Yesterday was the first day of Spring. Sunshine, flowers, and nice days, right?
Here in Sacramento? Winter got its calendar dates mixed up and forgot it was supposed to exit Saturday night. It’s been raining here for what seems like a week, and there is another week of it coming. I know, I know. It rains in Spring. But this rain? It’s cold. I’m back in my turtlenecks and Uggs.
So, what’s for dinner? Soup, of course. I love making soup. It warms you from the inside out. And it tastes yummy too. This soup is one of my favorites: Potato Leek Soup. You might ask, what is a leek? This is a leek:
It’s in the onion family. It looks like a green onion on steroids. In fact, it tastes like a cross between a green onion and a regular onion. I love cooking with them.
If you’ve never used them before, be sure to clean them very well. They are grown in sandy soil and it can get caught in the layers. I cut off the tough green stems, dice the rest and soak them in water for a few minutes. Then pull them out of the water and drain. The dirt should sink to the bottom of the bowl of water and you’ll have clean leeks ready for cooking.
The other part of this soup that makes it so yummy is the bacon. Isn’t everything better with bacon? (Of course, if you want the soup to be vegetarian, leave this out.)
You can serve this soup chunky or pureed. I prefer pureed, because honestly? I don’t like chunks. It’s a texture thing, leftover from my (still somewhat) picky eater days. I puree my soup with an immersion blender, but you can also do it in batches with a regular blender (just be careful when blending hot liquids).
Once it’s blended you have to determine if it’s thin enough for soup (sometimes it turns out too thick, like baby food). You can add some more stock or water to thin it. Then, if you want a really rich, yummy soup you can add whipping cream half and half milk to give it a creamier texture.
Top it with the bacon and you’re good to go. (It’s even good with some cheese on top.)
Stay warm and enjoy!
Potato Leek Soup
3 slices bacon
3 russet potatoes (medium-large)
4 cups chicken (or vegetable) stock
Pinch salt and pepper for leeks, then potatoes, then to taste
½ teaspoon dried thyme or 2 sprigs fresh, chopped
2 tablespoons half and half or milk
Additional stock or water, if needed
1. Heat a heavy bottom pot over medium heat. Cook your bacon until crispy. Set aside on paper towels to drain.
2. Meanwhile, slice and wash your leeks. Cut off the rough green tops and dice the remaining white portion. Soak in a bowl of water for a minute or two, remove and drain.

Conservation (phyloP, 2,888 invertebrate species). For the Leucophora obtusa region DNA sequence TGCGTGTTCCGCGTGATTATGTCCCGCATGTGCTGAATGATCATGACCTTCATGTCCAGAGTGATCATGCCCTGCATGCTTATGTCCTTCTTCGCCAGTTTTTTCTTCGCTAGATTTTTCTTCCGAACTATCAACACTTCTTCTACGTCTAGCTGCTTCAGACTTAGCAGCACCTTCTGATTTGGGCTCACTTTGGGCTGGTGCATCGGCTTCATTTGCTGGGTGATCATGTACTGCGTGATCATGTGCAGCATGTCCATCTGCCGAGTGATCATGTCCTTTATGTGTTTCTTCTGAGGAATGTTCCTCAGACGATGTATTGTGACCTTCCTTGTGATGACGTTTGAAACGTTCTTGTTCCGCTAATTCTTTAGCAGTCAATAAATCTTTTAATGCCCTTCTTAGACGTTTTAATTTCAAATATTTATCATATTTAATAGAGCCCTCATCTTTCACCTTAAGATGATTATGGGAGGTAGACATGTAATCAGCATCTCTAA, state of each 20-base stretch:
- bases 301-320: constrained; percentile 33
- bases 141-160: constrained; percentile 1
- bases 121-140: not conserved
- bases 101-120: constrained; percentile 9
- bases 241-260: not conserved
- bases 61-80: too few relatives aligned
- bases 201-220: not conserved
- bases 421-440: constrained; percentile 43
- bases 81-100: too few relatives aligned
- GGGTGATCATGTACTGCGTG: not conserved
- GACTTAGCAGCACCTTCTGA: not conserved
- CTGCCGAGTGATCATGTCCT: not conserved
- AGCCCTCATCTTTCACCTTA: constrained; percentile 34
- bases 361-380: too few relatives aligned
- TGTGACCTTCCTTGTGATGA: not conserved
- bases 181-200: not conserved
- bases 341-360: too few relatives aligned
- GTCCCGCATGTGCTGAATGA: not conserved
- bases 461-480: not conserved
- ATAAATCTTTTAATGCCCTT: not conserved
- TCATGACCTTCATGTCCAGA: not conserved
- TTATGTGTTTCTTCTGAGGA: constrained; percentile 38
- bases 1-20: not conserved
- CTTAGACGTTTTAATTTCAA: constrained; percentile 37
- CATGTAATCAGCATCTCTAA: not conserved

3. Add 1 teaspoon olive oil to the bacon pot. Add your leaks, season with salt and pepper (about an ⅛ of a teaspoon each) and cook until soft, about 3 minutes.
4. While the leeks are cooking, peel and dice your potatoes. (The soup will be blended so the size and shape don’t matter, however the smaller the potato the faster the soup cooks.) Add the potatoes to the pot with the leeks. Season with another pinch of salt and pepper and the thyme and cook 2 minutes.
5. Add your stock, cover, and bring to a boil. Simmer until the potatoes are fork tender. Taste for seasoning – add more salt and pepper if needed.
6. If you are using a regular blender to puree, work in batches to blend your soup. If you have an immersion blender, use it in the pot to save yourself lots of clean-up.
7. Return to stove. At this point, if your soup is too thick (like baby food and not like soup), add more stock or water until it reaches the desired consistency (probably around ½ cup). Taste for seasoning – add more salt and pepper if needed. Stir over low heat until warmed through. Add your milk/half and half/cream and stir to combine.
8. Remember that bacon? Crumble/chop it and serve it on top of your soup. Grated cheddar cheese would also be awesome on top.
Source: recipe has been adapted from Rachael Ray
All text and images © DOROTHY KERN for Crazy for Crust. Please do not use my images without prior permission. If you want to republish this recipe, please re-write the recipe in your own words, or link back to this post for the recipe. Disclaimer: Nutrition information shown is not guaranteed to be accurate.
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Published on: March 21, 2011